May 2016 – Transition Network Newsletter
By Mike Grenville 5th May 2016
New beginnings and a ‘Springtime Renewal’ theme plus a Digest of the previous theme of ‘International’ brings Transition news from far and wide. More on the success of Demain, the power of beer and was flying justified? Some ‘Good’ Bremain thoughts plus several insightful pieces on keeping your Transition Initiative healthy.
Introducing our theme of Springtime Renewal
Rob Hopkins was working in his greenhouse last week, planting out lettuce seedlings with the kind of grounded but slightly heady optimism that starts to course through a gardener’s veins at this time of year, and listening to the radio. “Turns out, with the benefit of hindsight, that I grew up through a time of systematic abuse of children, a profoundly corrupt financial system designed to serve elites, with endemic police corruption on a huge scale, and the brutal suppression of dissent by minorities and those seen as ‘other’… Into this space where the old systems are crumbling, new models rooted in a different set of ethics rooted in a culture of care, equality, relationships and wellbeing, are taking hold.”
Transitioners’ Digest (March – April 2016): International
Our theme on the website over the past 2 months was ‘International’. We set out to look at Transition in its many international manifestations and how it has spread, and what it has become. Read the Digest of all the related articles here:
Report: Converging For the Common Good in Denmark.
A recent event in Denmark provided an inspirational taste of how Transition and other related movements are coming together to do great things. Rob Hopkins reports, and gets over-excited about wind turbines.
How Transition Palo Alto Brings Sharing and Community to Silicon Valley.
Based in Silicon Valley, Cat Johnson writes about about what makes a successful Transition group, how the group hosts so many events, and how sharing is at the heart of their community.
A Snapshot of Transition in … Brazil.
Three days of collective construction of the dream and vision of the network we want to have took place in Brasil writes Isabela Maria Gomez de Menezes.
A Snapshot of Transition in … Japan
Shunro Yoshida, co-founder and representative board of director of Transition Japan reports from the annual Summer Festival in Japan, a Transition gathering to exchange ideas and experience, and congratulate each other.
How ‘Demain’ is giving Transition a boost in Belgium.
Imagine suddenly your friends and neighbors talking enthusiastically about their new implication in their neighborhood, their plans to start acting locally and the deep changes they are contemplating in their daily lives. François-Olivier Devaux of Transition Hub Wallonie-Bruxelles looks at the considerable impact the ‘Demain’ film is having in Belgium.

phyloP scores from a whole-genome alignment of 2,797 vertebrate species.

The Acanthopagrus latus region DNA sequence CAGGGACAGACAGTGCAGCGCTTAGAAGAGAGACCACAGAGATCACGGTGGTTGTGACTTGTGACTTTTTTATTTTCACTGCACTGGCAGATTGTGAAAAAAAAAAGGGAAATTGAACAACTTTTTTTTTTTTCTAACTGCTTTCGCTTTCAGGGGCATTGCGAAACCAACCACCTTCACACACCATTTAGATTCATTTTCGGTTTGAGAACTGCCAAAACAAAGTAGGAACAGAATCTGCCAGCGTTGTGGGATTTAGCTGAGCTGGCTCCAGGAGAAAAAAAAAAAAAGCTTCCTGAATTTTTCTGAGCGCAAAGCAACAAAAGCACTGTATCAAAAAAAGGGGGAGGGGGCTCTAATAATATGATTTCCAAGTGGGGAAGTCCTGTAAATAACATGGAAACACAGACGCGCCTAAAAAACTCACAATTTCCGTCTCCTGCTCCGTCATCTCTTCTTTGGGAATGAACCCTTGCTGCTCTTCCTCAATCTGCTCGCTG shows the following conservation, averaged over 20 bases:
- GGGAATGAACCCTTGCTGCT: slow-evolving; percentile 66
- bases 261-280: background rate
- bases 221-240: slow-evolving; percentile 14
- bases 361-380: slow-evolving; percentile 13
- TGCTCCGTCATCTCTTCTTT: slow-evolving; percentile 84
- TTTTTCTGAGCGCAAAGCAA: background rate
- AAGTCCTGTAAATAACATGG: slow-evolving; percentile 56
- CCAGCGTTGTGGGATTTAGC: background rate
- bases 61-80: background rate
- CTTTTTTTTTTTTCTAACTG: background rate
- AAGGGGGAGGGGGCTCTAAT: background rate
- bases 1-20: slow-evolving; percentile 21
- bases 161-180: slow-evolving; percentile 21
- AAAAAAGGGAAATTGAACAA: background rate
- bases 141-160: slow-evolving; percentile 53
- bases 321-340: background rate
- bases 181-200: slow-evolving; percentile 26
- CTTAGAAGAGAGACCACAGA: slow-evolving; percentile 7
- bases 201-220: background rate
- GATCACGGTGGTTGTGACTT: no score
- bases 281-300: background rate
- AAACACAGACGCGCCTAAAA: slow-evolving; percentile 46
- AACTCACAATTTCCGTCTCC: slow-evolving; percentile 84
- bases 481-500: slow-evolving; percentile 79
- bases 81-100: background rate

The Panama Papers and the emergence of Transition in Iceland
In this short interview with Tinna Guðmunds, Director of a Center for Visual Art, she gives her perspective on how this small country of 350,000 people and two very large volcanos, were able to force their Prime Minister to resign in such a short time, and her hopes for Transition in Iceland.
We talk ‘Demain’ with co-director Cyril Dion. “We are going to reach 1,000,000 viewers in France” he tells us.
The Beer That Innoculates Against Philip Green
How might a craft beer, only available for 2 weeks a year, inspire us in thinking of solutions to protect our local economies from the predations of the likes of Philip Green? We offer some reflections…
On Reflection: why the TN team took time out.
The Transition Network team recently took some time out to reflect. Sarah McAdam writes about why they did it and what came out of it, and in the video above the team reflect on how it was for them.
Flying to the US: Was It Worth It?
In October 2013, Peter Lipman and Rob Hopkins travelled to the US, initially to be part of the Environmental Grantmakers’ Association annual retreat, but also to visit a number of Transition groups. There are many people who write articles about why they don’t fly. There are also many articles by people about why they do. What we haven’t yet seen is someone who did fly, writing with hindsight about whether the journey was worthwhile or not. So that’s what Rob sets out to do here, a kind of cost-benefit analysis of the trip.
Juliet Davenport of Good Energy on the UK’s EU Referendum
How might a Brexit vote affect the push for a renewable energy system in this country?
Being part of the Transition Movement
Being part of Transition is not just about what you do locally in your community – it is also about joining a global movement building a future we all want to live in. Step-by-step guide here:
How to Develop a Healthy Group
To be successful at Transition, you need to be successful at working together collaboratively as a group. A group that works well together is a joy to be involved in, it runs smoothly, gets things done and members feel fulfilled and nourished through their work together. That is not to say that it won’t be challenging at times, but a resilient and self-aware group will be able to work through its challenges in a constructive way. Alternatively being involved in a group that is not functioning well can be frustrating, not a lot of fun, exhausting – and often leads to burnout. Whilst it may feel like there is some magic art to working together successfully, actually a lot of it is about breaking free from our tendency to push uncomfortable group dynamics under the carpet and instead put the time and effort into…..
What to do if Donald Trump joins your Transition group.
Read our 6 tips here:
QUOTE OF THE MONTH
“A movement of people and communities coming together to reimagine and rebuild our world”.